- Your drone must never be used to transport hazardous material
- The drone must stay within the approved flight altitude (400 ft above ground level).
- The drones should never exceed 100 mph
According to the Kenya Civil Aviation Authority (KCAA), flying a drone in Kenya is lawful if the drone is registered.
Pilots, however, like in other countries that allow drones, must obey the FAA drone laws lest they be fined or jailed in case of any drone-related injuries or accidents.
As long as pilots stay away from airports, they can fly drones in Kuwait without getting into trouble with the authorities.
Even so, you must fly drones during the day and under clear weather, stay within the approved VLOS to protect everyone and property against drone dangers, and avoid flying above people’s property.
Pilots must be 18 years and older to fly drones in Ethiopia, have attained practical training, and have gained satisfactory drone operation experience.
In addition, the drone controller should have a Category 4 Medical Certificate. Pilots must have excellent drone operation skills; for example, they should perform emergency or routine maneuvers excellently.
Don’t be afraid to carry your drone when traveling to Sweden.
Suppose your drone falls under Class 4, 3, 2, 1, or 0, and you strictly follow the FAA regulations, such as not carrying any life-threatening material. In that case, you’re allowed to fly your drone in Sweden.
Other laws that you must abide by while flying drones in Sweden include:
- Not dropping any materials
- Maintaining a VLOS
- Keeping the drone below 400 ft (0.12 km) Above Ground Level (AGL)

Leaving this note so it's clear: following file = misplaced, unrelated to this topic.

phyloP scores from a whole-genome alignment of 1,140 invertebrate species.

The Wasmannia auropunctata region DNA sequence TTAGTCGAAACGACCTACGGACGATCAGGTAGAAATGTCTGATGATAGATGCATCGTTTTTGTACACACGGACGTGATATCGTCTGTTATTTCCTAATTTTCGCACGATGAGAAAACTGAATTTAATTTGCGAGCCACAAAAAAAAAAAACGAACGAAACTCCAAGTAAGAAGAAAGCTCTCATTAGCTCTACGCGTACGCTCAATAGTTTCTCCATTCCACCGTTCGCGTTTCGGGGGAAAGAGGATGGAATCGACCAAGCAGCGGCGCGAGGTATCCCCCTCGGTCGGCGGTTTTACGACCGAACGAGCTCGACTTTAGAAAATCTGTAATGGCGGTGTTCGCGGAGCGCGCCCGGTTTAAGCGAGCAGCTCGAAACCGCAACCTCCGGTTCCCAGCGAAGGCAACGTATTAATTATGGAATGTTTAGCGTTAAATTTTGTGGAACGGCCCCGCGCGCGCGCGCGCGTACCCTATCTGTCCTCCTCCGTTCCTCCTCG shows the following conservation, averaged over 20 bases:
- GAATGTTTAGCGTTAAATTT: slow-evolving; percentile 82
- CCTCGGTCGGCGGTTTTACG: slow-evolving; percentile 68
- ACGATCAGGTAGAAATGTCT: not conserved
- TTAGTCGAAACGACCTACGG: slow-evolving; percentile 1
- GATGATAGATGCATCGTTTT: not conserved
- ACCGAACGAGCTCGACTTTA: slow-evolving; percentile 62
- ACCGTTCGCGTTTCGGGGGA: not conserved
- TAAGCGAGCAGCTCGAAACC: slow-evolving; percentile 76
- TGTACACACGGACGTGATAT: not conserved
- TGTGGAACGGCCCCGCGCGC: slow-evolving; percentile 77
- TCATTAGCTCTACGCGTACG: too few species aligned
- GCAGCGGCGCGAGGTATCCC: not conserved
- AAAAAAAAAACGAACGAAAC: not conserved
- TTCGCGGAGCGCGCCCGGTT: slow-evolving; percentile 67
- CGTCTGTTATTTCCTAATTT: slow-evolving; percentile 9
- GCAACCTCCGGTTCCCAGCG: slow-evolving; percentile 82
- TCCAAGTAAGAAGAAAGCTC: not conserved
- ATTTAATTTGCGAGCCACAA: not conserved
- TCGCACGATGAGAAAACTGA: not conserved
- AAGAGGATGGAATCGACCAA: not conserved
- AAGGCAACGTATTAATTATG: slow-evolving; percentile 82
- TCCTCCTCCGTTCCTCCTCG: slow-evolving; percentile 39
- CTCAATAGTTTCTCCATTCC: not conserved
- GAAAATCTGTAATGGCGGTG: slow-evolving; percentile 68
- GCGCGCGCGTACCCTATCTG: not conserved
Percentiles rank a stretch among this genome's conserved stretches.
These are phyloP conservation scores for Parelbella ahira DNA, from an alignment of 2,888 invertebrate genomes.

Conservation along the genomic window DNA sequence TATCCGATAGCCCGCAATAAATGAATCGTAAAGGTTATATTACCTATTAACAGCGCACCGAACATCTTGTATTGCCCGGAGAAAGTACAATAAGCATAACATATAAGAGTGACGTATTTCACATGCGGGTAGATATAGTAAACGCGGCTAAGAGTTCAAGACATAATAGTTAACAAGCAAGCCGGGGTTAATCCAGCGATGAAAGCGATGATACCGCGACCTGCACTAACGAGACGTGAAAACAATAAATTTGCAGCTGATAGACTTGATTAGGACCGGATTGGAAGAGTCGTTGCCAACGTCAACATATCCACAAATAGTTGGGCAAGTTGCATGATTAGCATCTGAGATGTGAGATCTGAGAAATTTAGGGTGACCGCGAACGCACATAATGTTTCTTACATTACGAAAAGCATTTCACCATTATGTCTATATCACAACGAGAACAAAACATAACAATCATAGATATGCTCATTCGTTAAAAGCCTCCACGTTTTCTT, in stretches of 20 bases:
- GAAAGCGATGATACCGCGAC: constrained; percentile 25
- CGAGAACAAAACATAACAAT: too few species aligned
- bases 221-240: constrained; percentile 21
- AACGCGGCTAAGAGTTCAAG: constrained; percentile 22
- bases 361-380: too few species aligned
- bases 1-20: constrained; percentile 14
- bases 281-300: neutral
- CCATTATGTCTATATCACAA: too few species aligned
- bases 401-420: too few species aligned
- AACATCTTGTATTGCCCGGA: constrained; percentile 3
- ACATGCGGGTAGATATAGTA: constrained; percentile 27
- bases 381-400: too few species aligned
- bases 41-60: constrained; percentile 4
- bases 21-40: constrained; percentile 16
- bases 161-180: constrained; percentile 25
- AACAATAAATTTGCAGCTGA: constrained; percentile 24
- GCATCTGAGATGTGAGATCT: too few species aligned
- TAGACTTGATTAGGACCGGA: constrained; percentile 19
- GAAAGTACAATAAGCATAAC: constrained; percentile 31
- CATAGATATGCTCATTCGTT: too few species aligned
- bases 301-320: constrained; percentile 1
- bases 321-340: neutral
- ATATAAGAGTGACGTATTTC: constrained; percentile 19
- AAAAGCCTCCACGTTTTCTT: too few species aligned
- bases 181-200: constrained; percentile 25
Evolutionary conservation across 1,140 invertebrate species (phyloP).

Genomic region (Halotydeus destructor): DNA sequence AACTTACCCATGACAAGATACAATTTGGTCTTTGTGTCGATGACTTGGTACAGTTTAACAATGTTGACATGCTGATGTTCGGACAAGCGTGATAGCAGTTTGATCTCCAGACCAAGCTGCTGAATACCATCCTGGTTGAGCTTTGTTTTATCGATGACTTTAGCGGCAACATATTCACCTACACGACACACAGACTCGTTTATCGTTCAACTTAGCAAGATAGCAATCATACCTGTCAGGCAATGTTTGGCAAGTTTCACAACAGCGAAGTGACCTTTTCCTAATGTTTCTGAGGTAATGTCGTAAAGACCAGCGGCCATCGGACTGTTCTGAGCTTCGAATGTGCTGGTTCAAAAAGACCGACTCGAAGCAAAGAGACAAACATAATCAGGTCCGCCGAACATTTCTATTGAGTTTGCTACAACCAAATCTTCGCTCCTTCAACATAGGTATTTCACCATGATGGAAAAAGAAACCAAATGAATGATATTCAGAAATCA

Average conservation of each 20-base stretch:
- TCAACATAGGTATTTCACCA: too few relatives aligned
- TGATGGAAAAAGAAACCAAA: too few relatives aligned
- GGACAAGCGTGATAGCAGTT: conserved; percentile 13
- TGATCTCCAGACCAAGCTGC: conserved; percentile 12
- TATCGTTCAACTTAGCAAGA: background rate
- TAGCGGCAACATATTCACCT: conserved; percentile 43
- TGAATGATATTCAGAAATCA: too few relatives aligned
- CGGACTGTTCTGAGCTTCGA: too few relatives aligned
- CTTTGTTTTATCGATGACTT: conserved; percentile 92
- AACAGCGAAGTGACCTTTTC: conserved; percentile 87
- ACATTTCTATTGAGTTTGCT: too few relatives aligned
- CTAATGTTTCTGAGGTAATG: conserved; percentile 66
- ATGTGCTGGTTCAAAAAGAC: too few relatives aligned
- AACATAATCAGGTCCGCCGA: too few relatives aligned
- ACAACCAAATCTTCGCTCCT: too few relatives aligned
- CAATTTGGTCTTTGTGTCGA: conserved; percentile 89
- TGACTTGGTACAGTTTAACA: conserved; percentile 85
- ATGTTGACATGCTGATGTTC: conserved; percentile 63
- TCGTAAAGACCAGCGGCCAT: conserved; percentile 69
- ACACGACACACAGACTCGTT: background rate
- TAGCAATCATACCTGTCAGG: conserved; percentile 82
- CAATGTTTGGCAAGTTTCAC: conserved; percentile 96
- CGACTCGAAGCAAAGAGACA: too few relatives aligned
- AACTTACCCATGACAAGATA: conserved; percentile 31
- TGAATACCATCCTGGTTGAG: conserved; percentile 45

Furthermore, the drone should have a maximal take-off mass of not more than 55 lbs.
Other Sweden drone-related laws include:
- Recreational drones must be flown below the maximal flight altitude (400 ft AGL).
- Never fly the drone around airports in Sweden, as that could cause a drone accident or injury.
- Suppose you’re a tourist intending to fly a drone. In that case, you can only use your drone if approved after sending an application (written in Japanese) to the Ministry of Roads and Transport, Ministry of Tourism, and Ministry of Land, requesting permission to fly your drone in Japan. The application must always be sent 10 days before using the drone.
Though Japan permits drone use, there are strict laws that you must adhere to, contrary to which you could be jailed or fined. For example, though you don’t need a permit to operate a recreational drone, a commercial drone pilot needs one.
Pilots with the required Civil Aviation Authority (CAA) license are allowed to fly drones in London. However, you must always strictly abide by the local and FAA drone rules.
Some of the local flight rules include not flying drones around R159 (Isle of Dogs), airports, R158 (City of London), and R157 (Hyde Park) unless with the authority of NATS.
Drones are promoted in France, but like any other country where they’re legal, there are FAA or state laws to follow, including:
- Enhancing the safety of property, people, and animals within the area of flight.
- Not flying the drone below the recommended altitude
- Not carrying any dangerous material or dropping any material
- Avoiding crowded zones or flying the drone above people
It’s risky to carry your drone to a foreign country without first doing extensive research to know where they are legal or illegal. Before you know it, your drone could either be confiscated and never get it again, or you could have it back after being heavily fined or jailed.
This article has informed you that drones are illegal in Antarctica, Cuba, Iran, Morocco, and Uzbekistan. Based on the country’s laws, you could be jailed for up to three years when found with a drone where it’s illegal.
On the other hand, drones are legal in Tunisia, Egypt, Sri Lanka, Senegal, Kenya, the United Arab Emirates, Ethiopia, Japan, France, Saudi Arabia, Kuwait, Sweden, and London.
Always do due diligence to know where drones are legal. Avoid carrying yours if drones are prohibited in the destination country.